Russia Says U.S. Military Lied about Its Missiles and Plans to Put New Ones Near Border

A senior Russian general accused the U.S. military of deceiving Moscow about the intentions of missile positions across tense borders in Eastern Europe and of possibly planning to deploy new longer-range weapons in the region.

Major General Andrei Sterlin, head of the Main Operational Directorate of the Russian military's general staff, told Moscow's lower house of parliament Thursday that the U.S. may have accelerated preparations to place medium or intermediate-range missiles in Romania after both countries suspended their commitments to the 1987 Intermediate-Range Nuclear Forces (INF) Treaty. The deal banned land-based weapons ranging between 310 and 3,420 miles.

"It is possible that the Pentagon has decided to step up facilities preparations without waiting for legal procedures concerning the INF Treaty to complete," Sterlin said, arguing that Washington has rebuffed Moscow's attempts to resolve their dispute, the state-run Tass Russian News Agency reported.

The U.S. has already positioned an advanced missile defense system known as the Aegis Ashore in Romania and planned another one in Poland. Sterlin said Thursday that "as far as these weapons are concerned, the U.S. tried for decades to convince us that its missile defense plans aimed to counter the limited missile threats from North Korea and Iran and would not affect Russia's deterrence capability. Today, Washington doesn't deny that the global missile defense system is targeted against Russia."

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The Missile Defense Agency and U.S. Navy test the Aegis Ashore Missile Defense Test Complex at the Pacific Missile Range Facility at Kauai, Hawaii, December 10, 2018. The Pentagon has installed such a system in Romania and has begun to do so in Poland, two NATO countries that Russia has threatened over their U.S. missile defense systems. Ryan Keith/U.S. Missile Defense Agency

President Donald Trump suspended U.S. obligations to the INF in February, following longstanding accusations that Russia's Novator 9M729 cruise missile violated the agreement. Moscow has denied this allegation and counterclaimed that Aegis Ashore could be used offensively by the U.S. if needed, thus breaking the deal's terms, and that the deployment of U.S. military drones could be considered a breach as well.

Following Trump's suspension, Russian President Vladimir Putin also proposed a withdrawal and legislators in Moscow voted to do so last week. The Russian leader announced a one-sided moratorium on developing the once-banned weapons until he witnessed such developments on the U.S. side and Moscow has claimed to have seen just that.

"We have done everything possible to preserve the Intermediate-Range Nuclear Forces Treaty," Russian Deputy Foreign Minister Sergei Ryabkov told the lower house of parliament Thursday, according to Tass. "However, our initiatives to address the concerns on both sides based on mutual transparency were rejected."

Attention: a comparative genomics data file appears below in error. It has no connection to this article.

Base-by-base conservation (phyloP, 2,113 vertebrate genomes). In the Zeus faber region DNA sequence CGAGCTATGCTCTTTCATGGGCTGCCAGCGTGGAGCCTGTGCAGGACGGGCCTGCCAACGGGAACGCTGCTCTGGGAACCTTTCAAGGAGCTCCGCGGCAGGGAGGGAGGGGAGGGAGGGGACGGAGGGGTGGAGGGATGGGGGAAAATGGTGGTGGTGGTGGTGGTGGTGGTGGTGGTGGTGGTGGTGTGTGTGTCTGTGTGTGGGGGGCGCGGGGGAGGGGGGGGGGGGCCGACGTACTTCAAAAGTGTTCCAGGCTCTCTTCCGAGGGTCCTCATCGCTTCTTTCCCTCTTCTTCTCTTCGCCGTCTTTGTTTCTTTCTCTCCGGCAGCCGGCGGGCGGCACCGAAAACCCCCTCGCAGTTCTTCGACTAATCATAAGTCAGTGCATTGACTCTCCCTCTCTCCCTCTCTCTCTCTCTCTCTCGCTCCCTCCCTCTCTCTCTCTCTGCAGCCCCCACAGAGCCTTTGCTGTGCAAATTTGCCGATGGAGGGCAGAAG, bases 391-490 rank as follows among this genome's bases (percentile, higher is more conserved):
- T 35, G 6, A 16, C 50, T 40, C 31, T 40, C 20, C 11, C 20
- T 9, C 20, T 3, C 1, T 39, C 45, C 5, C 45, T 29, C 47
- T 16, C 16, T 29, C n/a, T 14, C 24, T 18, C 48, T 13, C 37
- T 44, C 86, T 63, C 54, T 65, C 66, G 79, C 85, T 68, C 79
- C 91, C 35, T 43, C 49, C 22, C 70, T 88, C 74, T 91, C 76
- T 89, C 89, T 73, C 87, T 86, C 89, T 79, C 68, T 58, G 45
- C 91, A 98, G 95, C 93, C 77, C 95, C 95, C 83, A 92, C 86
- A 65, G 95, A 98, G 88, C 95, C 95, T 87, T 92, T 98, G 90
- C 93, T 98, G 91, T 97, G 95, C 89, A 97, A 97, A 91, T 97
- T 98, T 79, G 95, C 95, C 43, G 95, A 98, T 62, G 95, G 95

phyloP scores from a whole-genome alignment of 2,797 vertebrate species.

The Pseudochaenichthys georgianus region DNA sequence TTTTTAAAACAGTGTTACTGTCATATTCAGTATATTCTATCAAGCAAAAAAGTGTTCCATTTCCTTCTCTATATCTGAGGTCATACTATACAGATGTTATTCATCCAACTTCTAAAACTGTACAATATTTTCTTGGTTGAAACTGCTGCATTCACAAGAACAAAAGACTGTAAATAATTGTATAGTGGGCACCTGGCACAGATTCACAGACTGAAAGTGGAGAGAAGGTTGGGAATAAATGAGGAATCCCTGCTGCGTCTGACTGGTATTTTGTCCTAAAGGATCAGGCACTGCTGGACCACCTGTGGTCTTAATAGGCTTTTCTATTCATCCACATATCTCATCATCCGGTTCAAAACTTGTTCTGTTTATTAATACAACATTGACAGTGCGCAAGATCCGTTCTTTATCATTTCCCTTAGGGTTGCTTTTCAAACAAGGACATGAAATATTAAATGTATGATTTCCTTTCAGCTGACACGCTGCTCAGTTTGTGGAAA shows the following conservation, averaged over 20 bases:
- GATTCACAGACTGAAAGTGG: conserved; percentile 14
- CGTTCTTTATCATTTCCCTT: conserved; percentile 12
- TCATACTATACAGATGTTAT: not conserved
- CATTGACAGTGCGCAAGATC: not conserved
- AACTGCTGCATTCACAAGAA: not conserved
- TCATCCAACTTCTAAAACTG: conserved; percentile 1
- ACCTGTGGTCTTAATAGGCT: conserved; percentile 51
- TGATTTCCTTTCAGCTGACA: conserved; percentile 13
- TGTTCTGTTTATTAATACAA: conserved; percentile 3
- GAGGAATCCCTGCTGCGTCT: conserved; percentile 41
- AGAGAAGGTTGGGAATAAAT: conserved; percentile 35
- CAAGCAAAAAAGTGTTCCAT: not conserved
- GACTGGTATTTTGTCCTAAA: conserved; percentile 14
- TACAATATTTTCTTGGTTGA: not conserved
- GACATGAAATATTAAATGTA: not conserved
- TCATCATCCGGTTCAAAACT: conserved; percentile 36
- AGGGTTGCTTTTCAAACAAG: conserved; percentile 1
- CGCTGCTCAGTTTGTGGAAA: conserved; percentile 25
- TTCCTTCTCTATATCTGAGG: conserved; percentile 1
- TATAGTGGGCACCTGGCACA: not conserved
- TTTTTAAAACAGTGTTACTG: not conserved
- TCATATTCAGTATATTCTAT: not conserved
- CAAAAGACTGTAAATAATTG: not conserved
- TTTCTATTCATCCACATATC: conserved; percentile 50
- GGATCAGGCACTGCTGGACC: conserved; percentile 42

"Now, we are starting to gear up for a potential deployment of U.S. intermediate-range ground missiles," he added. "The decisions on response measures are being implemented."

The Russian diplomat met Wednesday with David Hale, U.S. Under Secretary for Political Affairs, but readouts from both sides appeared to show little progress in reducing the renewed tensions between the world's top two military powers.

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Russian Defense Ministry officials show off Russia's 9M729 cruise missile at the military Patriot Park outside Moscow on January 23. Moscow insisted the range of a missile system that has prompted Washington to withdraw from a key Cold War-era arms treaty is allowed under the agreement. VASILY MAXIMOV/AFP/Getty Images

Putin has for years protested what he and his officials believed to be the Pentagon's development of a missile defense shield with the support of allies such as Poland and Romania that were part of NATO, a U.S.-led Western military alliance that has inched closer to Russia's borders in the years since the Cold War. Poland and Romania are each only a few hundred miles from Russia's western border.

Last year, Putin revealed a number of state-of-the-art, nuclear-capable weapons systems said to be invulnerable to even the most modern defense systems, expressing frustration that his earlier complaints were ignored. As this arsenal—including an intercontinental ballistic missile, a hypersonic glide vehicle and an underwater nuclear torpedo, among others—went under testing, Trump declared his intention to make the global missile shield a reality during his Missile Defense Review in January.

The ambitious plan included more domestic anti-missile measures as well as space-based interceptors that have angered both Russia and China, who have unsuccessfully appealed for the U.S. to sign a treaty banning weapons in space. Trump has, however, sought to get Beijing involved in a new INF deal as well as in renewing another landmark arms control agreement, the New Strategic Arms Reduction Treaty (START) that limits the U.S. and Russia's nuclear arsenals, but China—which has significantly less nuclear weapons—has declined on both accounts.